Yet if you want to complain about it on the internet, which is often the only venue for us – it’s a crime.
Here are the details of my case, without any names mentioned.
I announce to my employer that I don’t intend to sign a new contract when my contract ends in June. She goes ballistic and holes me in a classroom for two hours screaming at me. She then calls my future employer and tells him what a bad employee I am, trying to convince him to reconsider hiring me.
Now, you would think I could get a defamation suit against her. Yet since my employer knew from experience the type of person she was, he ignored her. So I didn’t have any negative ramifications from that to prove in court.
I did tell a fellow teacher about her phone call, and he pulled a "midnight run" based on that information and what he knew she had done to other former employees.
I finish my contract. (I was the first foreigner to complete one.) I ask my employer about my severance and final paycheck. She says to come by the following week to get it.
I return. She again holes me up and screams at me and says that she doesn’t have to pay me because I told the teachers that she said bad things about me.
That weekend, she calls me at home and says she’s going to have me arrested for threatening her family’s life, something I definitely did not do.
She regularly calls my new employer, saying she’s coming with the police to have me arrested, only to not show up.
I file a complaint with the Labor Board.
The Labor Board hearings are a circus. The official is cranky and overworked. My former employer regularly shows up very late. She goes on about topics unrelated to the case and creates wild accusations against me, like saying I stole a cell phone that she herself was holding in her hand. The Labor Board hearing goes on and on because of these distractions.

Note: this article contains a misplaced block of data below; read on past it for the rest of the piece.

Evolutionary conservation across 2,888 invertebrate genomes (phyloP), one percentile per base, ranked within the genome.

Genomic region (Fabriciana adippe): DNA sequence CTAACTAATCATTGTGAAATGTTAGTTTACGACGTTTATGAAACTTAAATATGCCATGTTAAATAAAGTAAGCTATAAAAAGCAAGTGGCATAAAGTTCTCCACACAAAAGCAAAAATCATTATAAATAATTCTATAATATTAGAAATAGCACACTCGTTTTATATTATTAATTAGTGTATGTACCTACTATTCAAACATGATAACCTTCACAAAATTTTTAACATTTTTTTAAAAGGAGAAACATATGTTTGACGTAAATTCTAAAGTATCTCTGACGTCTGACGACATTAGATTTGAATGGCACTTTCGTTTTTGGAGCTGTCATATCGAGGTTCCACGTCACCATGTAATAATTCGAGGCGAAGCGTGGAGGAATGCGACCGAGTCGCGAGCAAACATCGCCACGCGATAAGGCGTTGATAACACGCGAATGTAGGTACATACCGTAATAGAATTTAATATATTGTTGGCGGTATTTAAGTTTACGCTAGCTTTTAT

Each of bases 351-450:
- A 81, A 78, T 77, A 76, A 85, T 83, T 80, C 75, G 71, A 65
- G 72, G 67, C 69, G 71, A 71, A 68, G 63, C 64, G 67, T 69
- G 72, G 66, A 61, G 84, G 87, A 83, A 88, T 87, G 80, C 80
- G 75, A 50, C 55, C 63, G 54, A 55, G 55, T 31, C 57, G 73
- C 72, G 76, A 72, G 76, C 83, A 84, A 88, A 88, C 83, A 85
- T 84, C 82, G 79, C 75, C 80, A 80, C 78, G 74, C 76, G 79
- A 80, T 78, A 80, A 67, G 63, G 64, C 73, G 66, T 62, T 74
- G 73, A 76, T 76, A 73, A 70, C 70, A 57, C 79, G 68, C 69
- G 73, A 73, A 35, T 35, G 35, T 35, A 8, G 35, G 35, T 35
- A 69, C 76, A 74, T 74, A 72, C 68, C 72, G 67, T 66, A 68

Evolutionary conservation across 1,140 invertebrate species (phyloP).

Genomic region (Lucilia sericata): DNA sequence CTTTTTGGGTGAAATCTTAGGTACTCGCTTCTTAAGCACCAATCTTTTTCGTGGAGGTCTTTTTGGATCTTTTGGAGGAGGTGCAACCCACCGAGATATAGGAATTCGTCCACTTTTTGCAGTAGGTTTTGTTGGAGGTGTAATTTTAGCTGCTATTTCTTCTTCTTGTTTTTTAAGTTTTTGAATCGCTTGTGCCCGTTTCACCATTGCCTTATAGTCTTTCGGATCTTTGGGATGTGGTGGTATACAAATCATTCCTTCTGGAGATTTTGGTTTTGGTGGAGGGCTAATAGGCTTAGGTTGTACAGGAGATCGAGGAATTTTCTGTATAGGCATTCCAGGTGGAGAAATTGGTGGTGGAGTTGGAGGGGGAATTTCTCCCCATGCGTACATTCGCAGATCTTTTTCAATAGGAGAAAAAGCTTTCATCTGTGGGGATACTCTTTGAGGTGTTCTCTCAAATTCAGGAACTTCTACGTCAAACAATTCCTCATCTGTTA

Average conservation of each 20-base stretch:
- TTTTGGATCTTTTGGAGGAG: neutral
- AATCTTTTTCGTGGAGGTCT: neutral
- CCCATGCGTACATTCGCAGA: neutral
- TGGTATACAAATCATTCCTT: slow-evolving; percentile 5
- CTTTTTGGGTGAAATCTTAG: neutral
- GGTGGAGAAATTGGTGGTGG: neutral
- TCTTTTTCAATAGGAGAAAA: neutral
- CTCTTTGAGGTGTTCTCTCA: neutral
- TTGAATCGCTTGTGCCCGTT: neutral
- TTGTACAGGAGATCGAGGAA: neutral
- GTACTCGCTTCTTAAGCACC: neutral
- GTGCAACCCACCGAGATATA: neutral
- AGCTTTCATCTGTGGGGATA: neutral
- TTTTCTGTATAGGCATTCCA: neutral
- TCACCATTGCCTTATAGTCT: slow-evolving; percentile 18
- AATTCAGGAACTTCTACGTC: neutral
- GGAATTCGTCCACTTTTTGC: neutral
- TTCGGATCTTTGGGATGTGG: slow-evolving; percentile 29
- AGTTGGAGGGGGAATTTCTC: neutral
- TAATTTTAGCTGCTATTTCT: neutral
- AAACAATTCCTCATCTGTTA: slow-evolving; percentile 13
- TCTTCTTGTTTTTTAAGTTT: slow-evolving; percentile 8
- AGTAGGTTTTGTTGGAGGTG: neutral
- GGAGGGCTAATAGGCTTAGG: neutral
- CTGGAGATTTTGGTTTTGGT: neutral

I start posting about my experiences so that others can see what the procedures are and how to protect themselves before and when these situations happen.
In August, I am awarded everything I asked for in my Labor Board complaint, totaling to around 6,000,000 won (you see, this wasn’t just about small money).
I am somehow able to get the Korean Legal Aid Corporation to help me. They say that winning is easy but getting the money is difficult. We proceed to freeze the key money on the school’s building space.
The judge not only rules in our favor, he awards us 2,000,000 won more, bringing it to around 8,000,000 won.
She still refuses to pay.
A mother who signed her child up at my new school said she had come from my former school. The owner had said bad things about me to her, and the mother didn’t want her child in my class.
We proceed to freeze the assets inside the school. On the day the official puts the stickers on the school’s property, he tells us to come inside the school itself to sign off on it. We come there but just stand in the lobby. When we enter the elevator to leave, the school’s owner forces herself into the elevator and holds the button to keep the doors closed. On the first floor, I hold the button to hold the doors open and try to leave. She blocks my way and holds on to my wrist so tightly that a bruise shows up the next day (dang it, shoulda taken a picture of it too and reported it to the police, but I want this over as soon as possible). While she’s screaming at me with wide eyes, I calmly tell her to take her hands off of me, and I get out of the elevator.
The property inside the school is scheduled to be auctioned. At the last minute, the school’s owner deposits money with the court to appeal the auction – ironically the same amount she owes me and claims she can’t afford.
Things are quiet for a while as we wait for the argument of her appeal. Her appeal is so bad that my very serious girlfriend broke into laughter when she read it.
Nonetheless, I got a letter from the local Cybercrime division requesting my presence at the police station for questioning. I checked through all my entries regarding the school, and even though I think they’re safe in American law, Korean law is very different. I have taken everything regarding the school down. As of now, I have delayed the interview, saying that I don’t want to go in there without an attorney. I’m now looking for an attorney that I can afford (remember, I am still short 6,000,000 won).
The moral of this is to just BE CAREFUL WHAT YOU SAY.
Let me add to that: "...especially if you're a foreigner."